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Developmental Disabilities Division

Department of Community and Human Services

Developmental Disabilities Division

Chinook Building
401 5th Avenue, Suite 520
Seattle, WA 98104
Phone: 206-263-9061
Fax: 206-205-1632
TTY: 711 Relay Service

Department: Community and Human Services
Adrienne Quinn, Director


Board for Developmental Disabilities

2014 Legislative Priorities

The 24th annual Legislative Forum focused on building self sufficiency and strengthening communities by maintaining existing community services and addressing the growing issues of unserved individuals who are currently on the Washington State Department of Social and Health Services (DSHS), Developmental Disabilities Administration’s (DDA) caseload, but do not receive paid support services.

Maintaining the Current Funding Commitment to Essential Core Community Based Services
While progress has been made, there is still work to do. People with developmental disabilities (DD) and their families face obstacles in their lives. Data shows it costs three times as much to raise a child with special needs than a typically developing child. In order to receive just a little bit of help, families must enter a bureaucratic public system that is very difficult to navigate. Many people are still isolated, segregated, and experience discrimination. Washington State is ranked 38th in the nation in fiscal effort in providing support to people with DD according to the State of the States report by Dennis Braddock.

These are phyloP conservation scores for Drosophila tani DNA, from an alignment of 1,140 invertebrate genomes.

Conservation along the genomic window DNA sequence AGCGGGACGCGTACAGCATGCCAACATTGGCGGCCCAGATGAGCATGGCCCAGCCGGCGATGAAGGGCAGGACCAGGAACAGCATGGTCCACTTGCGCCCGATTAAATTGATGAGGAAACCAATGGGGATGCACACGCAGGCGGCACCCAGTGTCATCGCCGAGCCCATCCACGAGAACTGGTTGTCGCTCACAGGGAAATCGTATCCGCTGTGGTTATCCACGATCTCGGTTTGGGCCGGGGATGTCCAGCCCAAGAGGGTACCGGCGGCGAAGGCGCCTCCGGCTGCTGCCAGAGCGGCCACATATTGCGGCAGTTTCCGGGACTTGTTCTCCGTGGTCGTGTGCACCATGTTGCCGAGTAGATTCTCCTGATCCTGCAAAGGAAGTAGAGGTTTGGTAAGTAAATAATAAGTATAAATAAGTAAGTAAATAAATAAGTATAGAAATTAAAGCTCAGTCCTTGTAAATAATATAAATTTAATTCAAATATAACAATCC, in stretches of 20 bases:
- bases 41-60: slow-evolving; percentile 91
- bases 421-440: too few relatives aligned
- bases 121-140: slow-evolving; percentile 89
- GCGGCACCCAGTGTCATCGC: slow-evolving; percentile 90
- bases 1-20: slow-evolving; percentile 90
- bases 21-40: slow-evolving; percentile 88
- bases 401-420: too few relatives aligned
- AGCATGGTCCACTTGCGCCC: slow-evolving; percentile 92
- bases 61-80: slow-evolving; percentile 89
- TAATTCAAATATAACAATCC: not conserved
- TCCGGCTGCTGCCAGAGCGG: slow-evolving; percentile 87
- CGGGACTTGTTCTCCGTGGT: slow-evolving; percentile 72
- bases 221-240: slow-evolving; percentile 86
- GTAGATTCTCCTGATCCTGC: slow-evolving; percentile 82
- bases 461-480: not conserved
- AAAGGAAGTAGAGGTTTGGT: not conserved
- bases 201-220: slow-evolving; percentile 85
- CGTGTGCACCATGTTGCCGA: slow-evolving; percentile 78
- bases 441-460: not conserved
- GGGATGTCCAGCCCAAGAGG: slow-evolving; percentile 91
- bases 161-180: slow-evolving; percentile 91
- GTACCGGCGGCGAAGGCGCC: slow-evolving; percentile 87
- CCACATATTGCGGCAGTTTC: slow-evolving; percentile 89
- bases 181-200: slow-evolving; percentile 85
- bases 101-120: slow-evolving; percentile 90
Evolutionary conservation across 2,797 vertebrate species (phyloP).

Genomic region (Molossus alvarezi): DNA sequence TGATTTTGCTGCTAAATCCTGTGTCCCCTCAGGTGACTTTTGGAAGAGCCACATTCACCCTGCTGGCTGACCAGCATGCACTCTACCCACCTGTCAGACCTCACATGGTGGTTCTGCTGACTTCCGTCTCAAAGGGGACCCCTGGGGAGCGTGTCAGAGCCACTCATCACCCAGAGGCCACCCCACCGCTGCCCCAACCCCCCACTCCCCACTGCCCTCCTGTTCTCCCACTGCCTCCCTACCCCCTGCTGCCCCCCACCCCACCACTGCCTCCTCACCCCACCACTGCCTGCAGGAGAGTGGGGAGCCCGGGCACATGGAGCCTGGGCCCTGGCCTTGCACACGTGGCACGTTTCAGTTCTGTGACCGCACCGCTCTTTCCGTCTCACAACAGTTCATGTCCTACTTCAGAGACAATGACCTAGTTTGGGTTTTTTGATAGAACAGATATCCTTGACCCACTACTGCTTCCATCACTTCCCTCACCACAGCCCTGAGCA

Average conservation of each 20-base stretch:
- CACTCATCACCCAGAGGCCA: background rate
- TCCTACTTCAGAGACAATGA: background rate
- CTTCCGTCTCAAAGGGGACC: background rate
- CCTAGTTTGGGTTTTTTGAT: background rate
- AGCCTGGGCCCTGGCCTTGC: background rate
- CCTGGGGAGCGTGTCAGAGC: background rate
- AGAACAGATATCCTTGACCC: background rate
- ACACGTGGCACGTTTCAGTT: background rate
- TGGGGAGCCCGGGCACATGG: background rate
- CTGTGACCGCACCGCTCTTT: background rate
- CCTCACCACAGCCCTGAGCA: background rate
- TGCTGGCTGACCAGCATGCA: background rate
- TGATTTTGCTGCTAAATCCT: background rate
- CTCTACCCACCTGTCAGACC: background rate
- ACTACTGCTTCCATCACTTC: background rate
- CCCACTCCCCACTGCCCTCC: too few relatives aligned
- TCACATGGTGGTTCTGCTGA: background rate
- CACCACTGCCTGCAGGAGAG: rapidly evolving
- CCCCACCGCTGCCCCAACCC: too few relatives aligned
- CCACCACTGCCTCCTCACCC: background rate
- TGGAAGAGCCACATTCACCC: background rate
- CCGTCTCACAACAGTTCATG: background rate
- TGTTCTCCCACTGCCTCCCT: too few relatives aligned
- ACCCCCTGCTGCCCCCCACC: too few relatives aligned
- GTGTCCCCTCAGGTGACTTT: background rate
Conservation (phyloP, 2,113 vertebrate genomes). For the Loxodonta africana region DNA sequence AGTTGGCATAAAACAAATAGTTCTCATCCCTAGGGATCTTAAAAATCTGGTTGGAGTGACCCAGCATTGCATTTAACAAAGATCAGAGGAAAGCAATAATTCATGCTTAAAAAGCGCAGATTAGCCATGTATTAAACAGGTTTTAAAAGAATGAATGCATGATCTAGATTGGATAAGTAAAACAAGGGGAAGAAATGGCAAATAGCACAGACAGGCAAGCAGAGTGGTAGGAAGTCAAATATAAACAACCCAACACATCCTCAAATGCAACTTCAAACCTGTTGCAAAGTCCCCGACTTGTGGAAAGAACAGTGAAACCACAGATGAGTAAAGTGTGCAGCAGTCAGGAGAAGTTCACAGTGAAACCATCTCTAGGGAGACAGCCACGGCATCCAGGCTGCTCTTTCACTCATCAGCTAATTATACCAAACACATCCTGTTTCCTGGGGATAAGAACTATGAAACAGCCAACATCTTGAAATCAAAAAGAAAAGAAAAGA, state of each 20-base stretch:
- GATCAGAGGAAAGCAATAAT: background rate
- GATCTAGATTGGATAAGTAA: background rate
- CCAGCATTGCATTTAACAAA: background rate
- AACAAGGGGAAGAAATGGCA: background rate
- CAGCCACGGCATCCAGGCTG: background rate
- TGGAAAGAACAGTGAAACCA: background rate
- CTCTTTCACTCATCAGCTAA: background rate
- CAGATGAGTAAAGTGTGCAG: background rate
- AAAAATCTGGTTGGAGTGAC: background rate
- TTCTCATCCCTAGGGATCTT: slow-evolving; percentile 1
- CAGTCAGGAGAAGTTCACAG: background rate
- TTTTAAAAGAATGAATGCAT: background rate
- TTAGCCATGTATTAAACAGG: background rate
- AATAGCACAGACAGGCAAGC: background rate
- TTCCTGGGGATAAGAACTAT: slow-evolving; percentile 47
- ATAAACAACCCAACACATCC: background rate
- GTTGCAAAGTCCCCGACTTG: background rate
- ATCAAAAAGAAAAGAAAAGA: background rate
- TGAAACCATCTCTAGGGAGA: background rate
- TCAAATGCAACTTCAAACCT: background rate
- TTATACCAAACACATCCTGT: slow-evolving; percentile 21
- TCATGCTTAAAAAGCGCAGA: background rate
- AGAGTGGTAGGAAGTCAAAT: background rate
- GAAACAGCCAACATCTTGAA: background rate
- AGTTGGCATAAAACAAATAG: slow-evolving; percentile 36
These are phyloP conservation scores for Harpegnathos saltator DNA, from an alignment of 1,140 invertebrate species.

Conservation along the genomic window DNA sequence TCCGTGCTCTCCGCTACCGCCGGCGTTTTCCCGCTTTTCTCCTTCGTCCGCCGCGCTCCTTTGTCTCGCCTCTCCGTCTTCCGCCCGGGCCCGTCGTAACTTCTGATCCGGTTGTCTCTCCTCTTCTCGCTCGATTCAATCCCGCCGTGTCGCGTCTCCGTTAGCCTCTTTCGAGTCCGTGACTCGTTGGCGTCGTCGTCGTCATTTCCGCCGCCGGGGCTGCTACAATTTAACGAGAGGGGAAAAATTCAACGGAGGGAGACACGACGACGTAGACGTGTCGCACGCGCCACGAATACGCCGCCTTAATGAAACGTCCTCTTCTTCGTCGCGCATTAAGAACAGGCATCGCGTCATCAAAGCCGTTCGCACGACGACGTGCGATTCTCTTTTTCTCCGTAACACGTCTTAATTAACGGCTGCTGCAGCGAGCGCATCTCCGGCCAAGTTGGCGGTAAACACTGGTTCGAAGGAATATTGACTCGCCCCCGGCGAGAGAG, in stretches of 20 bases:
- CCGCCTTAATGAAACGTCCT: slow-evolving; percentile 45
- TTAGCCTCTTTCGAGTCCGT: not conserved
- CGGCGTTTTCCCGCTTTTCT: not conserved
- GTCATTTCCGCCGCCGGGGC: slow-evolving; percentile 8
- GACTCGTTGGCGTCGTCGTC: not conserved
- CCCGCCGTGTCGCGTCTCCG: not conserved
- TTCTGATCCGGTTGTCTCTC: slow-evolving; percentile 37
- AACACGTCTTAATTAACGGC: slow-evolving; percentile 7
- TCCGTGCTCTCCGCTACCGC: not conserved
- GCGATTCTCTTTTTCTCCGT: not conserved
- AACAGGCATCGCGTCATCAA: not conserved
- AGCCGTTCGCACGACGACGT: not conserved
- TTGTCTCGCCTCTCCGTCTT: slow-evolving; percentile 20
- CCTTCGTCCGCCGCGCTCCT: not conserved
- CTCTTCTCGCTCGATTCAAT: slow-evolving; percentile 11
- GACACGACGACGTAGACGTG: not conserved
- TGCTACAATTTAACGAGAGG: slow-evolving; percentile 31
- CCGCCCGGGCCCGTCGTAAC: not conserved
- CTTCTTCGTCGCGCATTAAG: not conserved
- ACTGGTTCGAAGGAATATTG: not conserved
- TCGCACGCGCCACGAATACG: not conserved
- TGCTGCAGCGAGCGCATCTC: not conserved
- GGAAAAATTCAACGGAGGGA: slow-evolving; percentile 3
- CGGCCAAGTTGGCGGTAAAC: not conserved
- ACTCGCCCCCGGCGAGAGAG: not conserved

Adequately Address Needs of the Early Intervention system for Infants and Toddlers with Developmental Delays
Early Intervention services are essential to the healthy development of infants and toddlers with developmental delays. The infant and Toddlers with Disabilities Program (Part C), Individuals with Disabilities Education Act was created in 1986 to enhance the development of infants and toddlers with delays or disabilities, minimize potential developmental delay, and reduce educational costs to our society by minimizing the need for special education services as children with disabilities reach school age. Approximately 30 percent of the children in King County who receive Early Intervention services do not need special education services provided by the public school system upon exiting the Early Intervention system.  

Expanding Funding for Adults to Find Employment and Increase Their Work Hours
For over two decades the Legislature has recognized the importance of funding employment services for students exiting school. The legislature's commitment to these services, in concert with the state's collaborative partnerships with counties, school districts, DSHS/DDA and the DSHS, Division of Vocational Rehabilitation has enabled Washington State to obtain one of the highest rates of employment for persons with developmental disabilities in the nation.

Yet there are a number of adults age 21 and older who live in King County who are on a Medicaid Waiver, but do not receive employment or day services. In addition there are 872 adults in King County who are on the no paid services caseload and are eligible for services from DSHS/DDA. These individuals have the same need for services and supports as those receiving paid supports.